David Bourget (Western Ontario)
David Chalmers (ANU, NYU)
Rafael De Clercq
Jack Alan Reynolds
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Journal of Business Ethics 68 (1):1 - 18 (2006)
This paper discusses the relevancy of a contingent factors model posited by Jones for conducting accounting ethics research. Using a sample of 37 experienced Australian auditing managers and partners of all of the ‘Big Four’ multinational accounting firms, we find that the contextual model developed by Jones can help guide accounting ethics research by isolating the contingent factors that affect ethical decision making. Moreover, we examine how the factors differ across different accounting settings. Implications for accounting ethics research and accounting practice are then discussed.
|Keywords||contingent factors ethics model accounting ethics audit judgment moral intensity factors|
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Citations of this work BETA
Özgür Özmen Uysal (2010). Business Ethics Research with an Accounting Focus: A Bibliometric Analysis From 1988 to 2007. [REVIEW] Journal of Business Ethics 93 (1):137 - 160.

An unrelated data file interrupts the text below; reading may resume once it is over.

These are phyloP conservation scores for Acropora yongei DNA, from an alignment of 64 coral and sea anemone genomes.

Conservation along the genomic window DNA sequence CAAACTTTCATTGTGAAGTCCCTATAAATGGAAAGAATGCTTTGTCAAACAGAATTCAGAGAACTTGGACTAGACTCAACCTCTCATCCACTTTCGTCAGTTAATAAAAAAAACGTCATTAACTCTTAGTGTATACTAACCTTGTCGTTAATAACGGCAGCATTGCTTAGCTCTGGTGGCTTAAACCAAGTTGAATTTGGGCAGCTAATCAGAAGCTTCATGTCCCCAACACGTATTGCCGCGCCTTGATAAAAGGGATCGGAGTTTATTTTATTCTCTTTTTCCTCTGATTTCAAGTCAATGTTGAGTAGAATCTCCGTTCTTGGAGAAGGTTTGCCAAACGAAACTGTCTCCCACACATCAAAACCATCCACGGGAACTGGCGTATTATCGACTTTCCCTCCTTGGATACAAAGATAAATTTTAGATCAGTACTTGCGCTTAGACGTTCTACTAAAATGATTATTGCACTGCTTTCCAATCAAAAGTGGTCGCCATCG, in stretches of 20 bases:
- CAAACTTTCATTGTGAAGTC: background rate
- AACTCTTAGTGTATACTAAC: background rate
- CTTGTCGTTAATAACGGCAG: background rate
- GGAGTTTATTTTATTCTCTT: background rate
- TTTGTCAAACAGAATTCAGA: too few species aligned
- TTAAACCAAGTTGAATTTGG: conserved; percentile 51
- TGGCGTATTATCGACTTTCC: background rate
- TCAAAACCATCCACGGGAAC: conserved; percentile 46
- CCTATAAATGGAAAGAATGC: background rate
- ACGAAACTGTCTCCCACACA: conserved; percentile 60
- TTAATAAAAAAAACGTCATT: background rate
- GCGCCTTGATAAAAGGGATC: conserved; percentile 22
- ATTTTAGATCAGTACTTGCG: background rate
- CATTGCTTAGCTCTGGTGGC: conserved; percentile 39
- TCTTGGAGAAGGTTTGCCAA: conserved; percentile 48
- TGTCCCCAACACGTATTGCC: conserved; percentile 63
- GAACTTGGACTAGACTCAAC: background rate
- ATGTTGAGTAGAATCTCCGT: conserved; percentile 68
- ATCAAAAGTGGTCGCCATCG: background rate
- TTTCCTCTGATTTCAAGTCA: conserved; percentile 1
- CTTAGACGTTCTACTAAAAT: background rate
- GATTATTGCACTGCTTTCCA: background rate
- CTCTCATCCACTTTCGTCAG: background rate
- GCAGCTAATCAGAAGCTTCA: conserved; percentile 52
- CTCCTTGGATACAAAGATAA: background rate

Darlene Bay & Alexey Nikitkov (2011). Subjective Probability Assessments of the Incidence of Unethical Behavior: The Importance of Scenario–Respondent Fit. Business Ethics 20 (1):1-11.
Peter E. Mudrack & E. Sharon Mason (2013). Ethical Judgments: What Do We Know, Where Do We Go? [REVIEW] Journal of Business Ethics 115 (3):575-597.
Nonna Martinov-Bennie & Rosina Mladenovic (forthcoming). Investigation of the Impact of an Ethical Framework and an Integrated Ethics Education on Accounting Students' Ethical Sensitivity and Judgment. Journal of Business Ethics.
Helen L. Brown-Liburd, Jeffrey Cohen & Greg Trompeter (2013). Effects of Earnings Forecasts and Heightened Professional Skepticism on the Outcomes of Client–Auditor Negotiation. Journal of Business Ethics 116 (2):311-325.
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